|Dates: 9 January – 6 February Venue: Cameroon Coverage: Ten games shown live on BBC, plus news, round-ups, reports and live text coverage on BBC Sport website|
The Africa Cup of Nations should “100% be more respected”, says Nigeria captain William Troost-Ekong.
The Watford centre-back said seeing Premier League players being asked if they would honour their national call-ups had been “difficult”.
Troost-Ekong is set to lead Nigeria out against seven-time champions and 2017 finalists Egypt on Tuesday in his first major tournament as captain.
“If it was the Euros or any other tournament, I don’t think there would be any kind of conversation like this,” he told Football Focus. “That would be ludicrous.”
Former Arsenal striker Ian Wright, Crystal Palace manager Patrick Vieira and former Newcastle and Tottenham defender Sebastien Bassong have also called for the tournament to be given more respect.
Troost-Ekong, 28, is one of five Premier League players representing Nigeria in Cameroon.
Only four English top-flight teams – Leeds United, Newcastle United, Norwich City and Tottenham – have no players at the tournament.
Players were allowed to play for their clubs until 3 January, after a Fifa rule stating clubs must release them by 27 December was changed “in the spirit of goodwill and solidarity”.
“I can understand it to an extent because we are leaving during the season, which is probably different to other major tournaments that are happening. But people already knew that it was going to be in January, for a long time,” Troost-Ekong said.
“Unfortunately, I think quite a lot has been taken away from the tournament and the excitement that should have been there because of those questions.”
Troost-Ekong, who has been at Watford since September 2020, said he hoped the Africa Cup of Nations would get the coverage it deserves this year and shed light on the quality of the tournament.
“There’s sometimes a misunderstanding of what kind of tournament it is,” he said.
“It’s on the same level as a World Cup or the Euros or Copa America. A lot of the exciting players in the Premier League are African. To see them all together defending their countries will be an exciting tournament, whatever people say.”
Troost-Ekong will come up against Liverpool striker and Egypt captain Mohamed Salah in Nigeria’s opener.
Salah has scored 23 goals this season, averaging almost a goal a game.
“I hope he stays as far away from us and our goal as possible,” said Troost-Ekong. “This season he’s obviously been on fire and we all know how good he is, but at the same time I’m very confident in our team.”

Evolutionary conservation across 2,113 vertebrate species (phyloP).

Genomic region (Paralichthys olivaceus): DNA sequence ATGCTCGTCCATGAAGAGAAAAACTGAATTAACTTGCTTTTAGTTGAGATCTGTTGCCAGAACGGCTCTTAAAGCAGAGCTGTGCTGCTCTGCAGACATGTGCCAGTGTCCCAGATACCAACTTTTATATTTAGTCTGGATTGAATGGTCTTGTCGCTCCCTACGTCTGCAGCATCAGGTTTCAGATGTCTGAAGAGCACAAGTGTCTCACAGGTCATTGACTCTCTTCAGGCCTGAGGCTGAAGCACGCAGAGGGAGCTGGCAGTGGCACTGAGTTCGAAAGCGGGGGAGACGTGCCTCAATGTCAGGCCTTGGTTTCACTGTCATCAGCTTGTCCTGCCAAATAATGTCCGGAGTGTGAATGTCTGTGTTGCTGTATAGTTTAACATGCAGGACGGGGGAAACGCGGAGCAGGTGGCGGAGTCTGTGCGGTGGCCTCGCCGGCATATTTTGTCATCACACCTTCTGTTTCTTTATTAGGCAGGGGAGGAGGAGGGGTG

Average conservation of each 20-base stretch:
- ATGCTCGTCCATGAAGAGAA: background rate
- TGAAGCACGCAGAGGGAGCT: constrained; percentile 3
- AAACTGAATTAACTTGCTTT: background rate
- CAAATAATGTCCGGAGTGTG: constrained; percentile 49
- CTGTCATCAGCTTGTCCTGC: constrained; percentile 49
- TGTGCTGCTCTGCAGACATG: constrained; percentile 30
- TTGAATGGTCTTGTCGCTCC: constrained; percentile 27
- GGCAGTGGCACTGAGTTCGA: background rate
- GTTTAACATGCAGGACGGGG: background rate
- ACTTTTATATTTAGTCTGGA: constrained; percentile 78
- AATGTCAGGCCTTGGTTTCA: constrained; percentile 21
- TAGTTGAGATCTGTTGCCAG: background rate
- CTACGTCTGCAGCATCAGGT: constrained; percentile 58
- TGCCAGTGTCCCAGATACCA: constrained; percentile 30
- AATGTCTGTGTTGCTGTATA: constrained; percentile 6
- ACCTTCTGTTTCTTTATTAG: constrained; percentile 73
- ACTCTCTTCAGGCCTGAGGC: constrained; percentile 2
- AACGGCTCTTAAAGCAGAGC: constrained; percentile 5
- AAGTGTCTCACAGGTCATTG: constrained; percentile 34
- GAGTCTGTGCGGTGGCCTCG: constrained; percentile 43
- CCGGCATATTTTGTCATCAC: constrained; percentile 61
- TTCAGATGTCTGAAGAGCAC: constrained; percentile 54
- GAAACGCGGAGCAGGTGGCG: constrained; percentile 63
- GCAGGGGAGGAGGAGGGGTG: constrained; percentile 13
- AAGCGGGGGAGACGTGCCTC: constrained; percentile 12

‘There’s a brotherhood in the team’
Troost-Ekong said he had sensed a good balance in a team of players who are relaxed yet focused.
“Everyone is willing to go the extra mile, which I think is amazing,” he said. “We understand the challenges that are in front of us, but we all try to support each other.
“And when it’s time to crack a joke, we know when to do that as well. There’s a brotherhood in the team. Every day is exciting. It feels like one big family.
“It’s not just about us; it’s about the whole of Nigeria. We know there’s 200 million people at home that will want us to give our heart and soul when we play. Whenever we play, everything stops in Nigeria for 90 minutes. And everybody watches the game.
“It’s good pressure and we use that to motivate us. There’s that moment when you’re walking out and you understand the magnitude of being able to wear the shirt. That’s something really special.”
Troost-Ekong said the team would be disappointed with anything less than reaching the final.
“We’re not one of the favourites, which I think could be a good position for us to be in,” he said.
‘It was always my plan to play for Nigeria’
Troost-Ekong grew up in the Netherlands and is of mixed Dutch-Nigerian heritage.
He moved to London with his family when he was 12, playing in the youth systems of Fulham and Tottenham and representing the Netherlands at under-19 and under-20 level.
First called up by Nigeria in 2015, he helped them win a bronze medal at the Rio Olympics and has earned more than 40 caps.
“It was always part of my plan to play for Nigeria,” said Troost-Ekong.
“My dad has always lived in Lagos so we spent a lot of holidays in Nigeria. I knew the culture, the food, the people.
“It’s something that I’m really proud of – that it wasn’t just for footballing reasons that I came to Nigeria for the first time. It was something that was already part of me.”
Troost-Ekong hopes he can be “one of the pioneers” for other mixed-heritage players.
“It’s going to become very normal all over the world as you see more, and it’s exciting to see. Hopefully this will open up some doors for other players.
“My kids are a quarter Nigerian so they might end up playing for Nigeria with blonde hair and blue eyes!”